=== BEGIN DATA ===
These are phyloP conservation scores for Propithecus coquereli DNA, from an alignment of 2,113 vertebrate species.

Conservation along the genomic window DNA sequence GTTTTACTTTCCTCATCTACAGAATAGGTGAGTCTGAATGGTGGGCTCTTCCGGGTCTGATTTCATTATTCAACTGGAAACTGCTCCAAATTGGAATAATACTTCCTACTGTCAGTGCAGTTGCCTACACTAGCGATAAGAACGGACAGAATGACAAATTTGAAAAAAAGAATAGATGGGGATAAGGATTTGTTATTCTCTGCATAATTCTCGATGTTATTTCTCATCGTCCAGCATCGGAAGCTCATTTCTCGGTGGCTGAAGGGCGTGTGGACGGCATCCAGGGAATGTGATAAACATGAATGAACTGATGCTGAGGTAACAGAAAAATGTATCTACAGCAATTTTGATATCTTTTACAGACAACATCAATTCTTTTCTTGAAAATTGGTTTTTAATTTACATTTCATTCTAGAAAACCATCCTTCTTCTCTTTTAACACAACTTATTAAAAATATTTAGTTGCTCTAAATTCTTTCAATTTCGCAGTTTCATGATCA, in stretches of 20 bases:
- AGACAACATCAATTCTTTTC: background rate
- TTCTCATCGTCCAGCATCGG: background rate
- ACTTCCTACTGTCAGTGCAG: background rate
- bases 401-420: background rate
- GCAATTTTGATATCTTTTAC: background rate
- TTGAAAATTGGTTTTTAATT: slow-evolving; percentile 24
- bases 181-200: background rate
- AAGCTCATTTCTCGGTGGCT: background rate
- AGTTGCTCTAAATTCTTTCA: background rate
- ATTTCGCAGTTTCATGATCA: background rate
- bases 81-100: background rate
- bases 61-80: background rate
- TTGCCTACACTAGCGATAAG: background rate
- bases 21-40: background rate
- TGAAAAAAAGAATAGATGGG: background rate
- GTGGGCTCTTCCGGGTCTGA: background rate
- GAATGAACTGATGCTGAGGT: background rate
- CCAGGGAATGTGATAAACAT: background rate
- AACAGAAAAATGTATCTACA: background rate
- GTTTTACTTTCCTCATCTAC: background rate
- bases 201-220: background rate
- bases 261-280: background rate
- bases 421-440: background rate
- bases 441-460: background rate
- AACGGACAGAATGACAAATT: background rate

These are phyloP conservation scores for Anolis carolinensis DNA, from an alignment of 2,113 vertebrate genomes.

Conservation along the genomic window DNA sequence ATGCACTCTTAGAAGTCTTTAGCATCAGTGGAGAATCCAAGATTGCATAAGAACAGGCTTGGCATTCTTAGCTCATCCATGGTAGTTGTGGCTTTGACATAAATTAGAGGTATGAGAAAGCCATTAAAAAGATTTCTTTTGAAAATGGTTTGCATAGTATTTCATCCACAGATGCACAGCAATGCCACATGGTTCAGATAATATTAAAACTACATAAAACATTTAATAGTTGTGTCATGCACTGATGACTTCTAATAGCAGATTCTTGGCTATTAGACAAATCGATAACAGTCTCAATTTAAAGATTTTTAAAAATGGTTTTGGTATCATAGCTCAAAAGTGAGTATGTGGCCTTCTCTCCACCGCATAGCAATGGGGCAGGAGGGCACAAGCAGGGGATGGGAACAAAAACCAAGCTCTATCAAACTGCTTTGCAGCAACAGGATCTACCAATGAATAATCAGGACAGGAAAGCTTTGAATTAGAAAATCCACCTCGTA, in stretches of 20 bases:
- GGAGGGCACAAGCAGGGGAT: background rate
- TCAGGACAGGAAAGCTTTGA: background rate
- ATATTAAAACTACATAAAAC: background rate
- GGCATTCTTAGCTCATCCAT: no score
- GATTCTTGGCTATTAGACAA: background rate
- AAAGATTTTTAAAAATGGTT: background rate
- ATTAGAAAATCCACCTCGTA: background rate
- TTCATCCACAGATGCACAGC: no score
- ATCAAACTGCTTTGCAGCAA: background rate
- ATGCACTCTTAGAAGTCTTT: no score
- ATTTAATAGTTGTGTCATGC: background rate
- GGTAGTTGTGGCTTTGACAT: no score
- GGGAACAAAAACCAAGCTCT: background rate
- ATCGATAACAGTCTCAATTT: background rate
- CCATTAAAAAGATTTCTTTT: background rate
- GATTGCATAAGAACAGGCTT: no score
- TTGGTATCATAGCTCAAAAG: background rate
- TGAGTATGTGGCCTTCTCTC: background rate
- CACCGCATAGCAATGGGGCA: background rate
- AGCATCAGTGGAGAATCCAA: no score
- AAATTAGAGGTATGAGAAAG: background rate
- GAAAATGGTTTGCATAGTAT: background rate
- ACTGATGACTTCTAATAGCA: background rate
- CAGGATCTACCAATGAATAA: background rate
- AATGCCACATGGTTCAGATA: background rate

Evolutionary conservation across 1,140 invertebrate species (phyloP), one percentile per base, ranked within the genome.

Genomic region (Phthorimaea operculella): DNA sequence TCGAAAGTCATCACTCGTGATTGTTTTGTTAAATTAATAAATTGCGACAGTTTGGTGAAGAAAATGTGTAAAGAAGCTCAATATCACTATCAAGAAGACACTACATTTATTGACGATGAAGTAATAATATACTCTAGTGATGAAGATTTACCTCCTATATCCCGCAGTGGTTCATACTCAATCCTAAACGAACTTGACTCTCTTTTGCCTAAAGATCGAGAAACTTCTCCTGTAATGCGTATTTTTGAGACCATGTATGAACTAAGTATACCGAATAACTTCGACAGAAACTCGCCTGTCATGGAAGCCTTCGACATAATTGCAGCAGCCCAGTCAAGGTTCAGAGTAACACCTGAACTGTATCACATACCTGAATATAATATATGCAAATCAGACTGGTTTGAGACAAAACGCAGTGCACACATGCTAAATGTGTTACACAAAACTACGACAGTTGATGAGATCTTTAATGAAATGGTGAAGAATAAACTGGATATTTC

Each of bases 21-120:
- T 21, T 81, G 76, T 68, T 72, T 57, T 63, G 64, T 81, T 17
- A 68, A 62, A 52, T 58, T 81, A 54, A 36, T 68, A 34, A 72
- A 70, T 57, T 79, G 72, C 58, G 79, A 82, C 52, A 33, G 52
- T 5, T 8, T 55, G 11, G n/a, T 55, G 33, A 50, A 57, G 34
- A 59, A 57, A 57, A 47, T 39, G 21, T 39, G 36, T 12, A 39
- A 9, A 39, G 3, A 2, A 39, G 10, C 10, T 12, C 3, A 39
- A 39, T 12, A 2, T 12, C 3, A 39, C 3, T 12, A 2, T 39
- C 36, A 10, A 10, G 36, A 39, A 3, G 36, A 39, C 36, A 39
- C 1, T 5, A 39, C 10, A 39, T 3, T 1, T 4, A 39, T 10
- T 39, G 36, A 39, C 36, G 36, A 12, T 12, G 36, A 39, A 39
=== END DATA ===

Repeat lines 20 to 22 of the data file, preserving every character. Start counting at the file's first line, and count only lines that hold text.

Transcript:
- CCAGGGAATGTGATAAACAT: background rate
- AACAGAAAAATGTATCTACA: background rate
- GTTTTACTTTCCTCATCTAC: background rate